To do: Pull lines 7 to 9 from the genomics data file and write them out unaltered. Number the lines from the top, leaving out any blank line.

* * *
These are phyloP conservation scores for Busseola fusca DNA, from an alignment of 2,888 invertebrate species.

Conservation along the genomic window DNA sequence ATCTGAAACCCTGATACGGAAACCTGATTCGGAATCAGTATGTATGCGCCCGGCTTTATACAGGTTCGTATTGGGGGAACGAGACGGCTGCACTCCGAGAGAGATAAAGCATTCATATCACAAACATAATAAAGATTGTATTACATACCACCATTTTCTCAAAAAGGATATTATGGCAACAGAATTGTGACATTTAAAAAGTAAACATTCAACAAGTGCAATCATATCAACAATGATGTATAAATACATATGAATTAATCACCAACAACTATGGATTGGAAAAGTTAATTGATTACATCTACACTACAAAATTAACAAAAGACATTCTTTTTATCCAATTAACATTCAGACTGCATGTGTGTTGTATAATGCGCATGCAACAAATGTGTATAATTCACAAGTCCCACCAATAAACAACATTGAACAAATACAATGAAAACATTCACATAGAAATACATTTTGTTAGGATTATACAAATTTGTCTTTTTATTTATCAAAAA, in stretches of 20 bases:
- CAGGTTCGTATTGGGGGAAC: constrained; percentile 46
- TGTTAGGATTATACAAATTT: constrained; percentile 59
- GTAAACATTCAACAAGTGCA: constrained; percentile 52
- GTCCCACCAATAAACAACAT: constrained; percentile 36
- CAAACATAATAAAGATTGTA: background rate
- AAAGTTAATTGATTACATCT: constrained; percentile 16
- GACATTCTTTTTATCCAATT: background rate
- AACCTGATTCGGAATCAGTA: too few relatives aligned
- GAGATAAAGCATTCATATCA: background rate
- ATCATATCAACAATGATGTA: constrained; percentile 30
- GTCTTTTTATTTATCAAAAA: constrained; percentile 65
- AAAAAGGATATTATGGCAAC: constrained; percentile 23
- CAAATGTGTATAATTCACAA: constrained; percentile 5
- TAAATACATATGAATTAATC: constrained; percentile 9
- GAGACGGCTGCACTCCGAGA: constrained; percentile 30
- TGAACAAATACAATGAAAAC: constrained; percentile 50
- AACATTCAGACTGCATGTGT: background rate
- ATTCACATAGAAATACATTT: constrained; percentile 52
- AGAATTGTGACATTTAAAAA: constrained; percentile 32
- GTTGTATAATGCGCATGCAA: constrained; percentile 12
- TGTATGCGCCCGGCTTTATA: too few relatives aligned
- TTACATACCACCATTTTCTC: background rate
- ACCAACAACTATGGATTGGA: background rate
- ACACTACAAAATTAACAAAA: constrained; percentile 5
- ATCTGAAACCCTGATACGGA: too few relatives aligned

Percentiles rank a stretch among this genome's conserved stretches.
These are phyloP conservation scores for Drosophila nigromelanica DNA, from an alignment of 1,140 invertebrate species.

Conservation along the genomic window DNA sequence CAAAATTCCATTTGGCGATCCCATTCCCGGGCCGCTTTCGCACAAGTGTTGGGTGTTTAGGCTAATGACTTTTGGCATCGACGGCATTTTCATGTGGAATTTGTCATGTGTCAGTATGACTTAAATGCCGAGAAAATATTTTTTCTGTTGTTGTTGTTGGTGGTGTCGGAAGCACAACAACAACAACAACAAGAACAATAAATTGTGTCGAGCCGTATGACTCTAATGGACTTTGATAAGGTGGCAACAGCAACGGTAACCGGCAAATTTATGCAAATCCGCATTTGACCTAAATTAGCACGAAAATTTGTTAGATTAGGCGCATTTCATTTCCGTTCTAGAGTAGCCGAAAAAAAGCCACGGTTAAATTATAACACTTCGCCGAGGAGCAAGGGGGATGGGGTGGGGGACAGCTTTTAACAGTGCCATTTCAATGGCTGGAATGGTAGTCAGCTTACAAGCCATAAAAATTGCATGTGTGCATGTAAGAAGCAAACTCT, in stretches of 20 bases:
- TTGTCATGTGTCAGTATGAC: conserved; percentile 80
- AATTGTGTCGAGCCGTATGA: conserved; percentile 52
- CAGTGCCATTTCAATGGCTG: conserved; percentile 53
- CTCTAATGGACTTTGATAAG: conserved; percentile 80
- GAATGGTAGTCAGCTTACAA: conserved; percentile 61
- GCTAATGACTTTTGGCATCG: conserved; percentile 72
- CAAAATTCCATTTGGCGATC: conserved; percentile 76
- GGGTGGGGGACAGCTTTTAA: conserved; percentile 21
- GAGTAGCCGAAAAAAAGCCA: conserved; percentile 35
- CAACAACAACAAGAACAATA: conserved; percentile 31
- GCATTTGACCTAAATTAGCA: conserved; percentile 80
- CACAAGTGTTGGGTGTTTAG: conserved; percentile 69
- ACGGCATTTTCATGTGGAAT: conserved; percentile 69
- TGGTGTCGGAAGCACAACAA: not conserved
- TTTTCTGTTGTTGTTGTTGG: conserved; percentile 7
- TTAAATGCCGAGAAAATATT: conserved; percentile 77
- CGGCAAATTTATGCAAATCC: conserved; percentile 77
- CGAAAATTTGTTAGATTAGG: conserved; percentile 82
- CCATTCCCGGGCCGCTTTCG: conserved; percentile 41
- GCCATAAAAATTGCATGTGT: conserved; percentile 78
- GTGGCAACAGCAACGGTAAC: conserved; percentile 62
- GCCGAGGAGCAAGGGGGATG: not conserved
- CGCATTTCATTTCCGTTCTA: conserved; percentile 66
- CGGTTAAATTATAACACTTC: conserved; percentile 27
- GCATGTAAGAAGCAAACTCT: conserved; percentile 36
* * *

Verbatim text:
- CAAACATAATAAAGATTGTA: background rate
- AAAGTTAATTGATTACATCT: constrained; percentile 16
- GACATTCTTTTTATCCAATT: background rate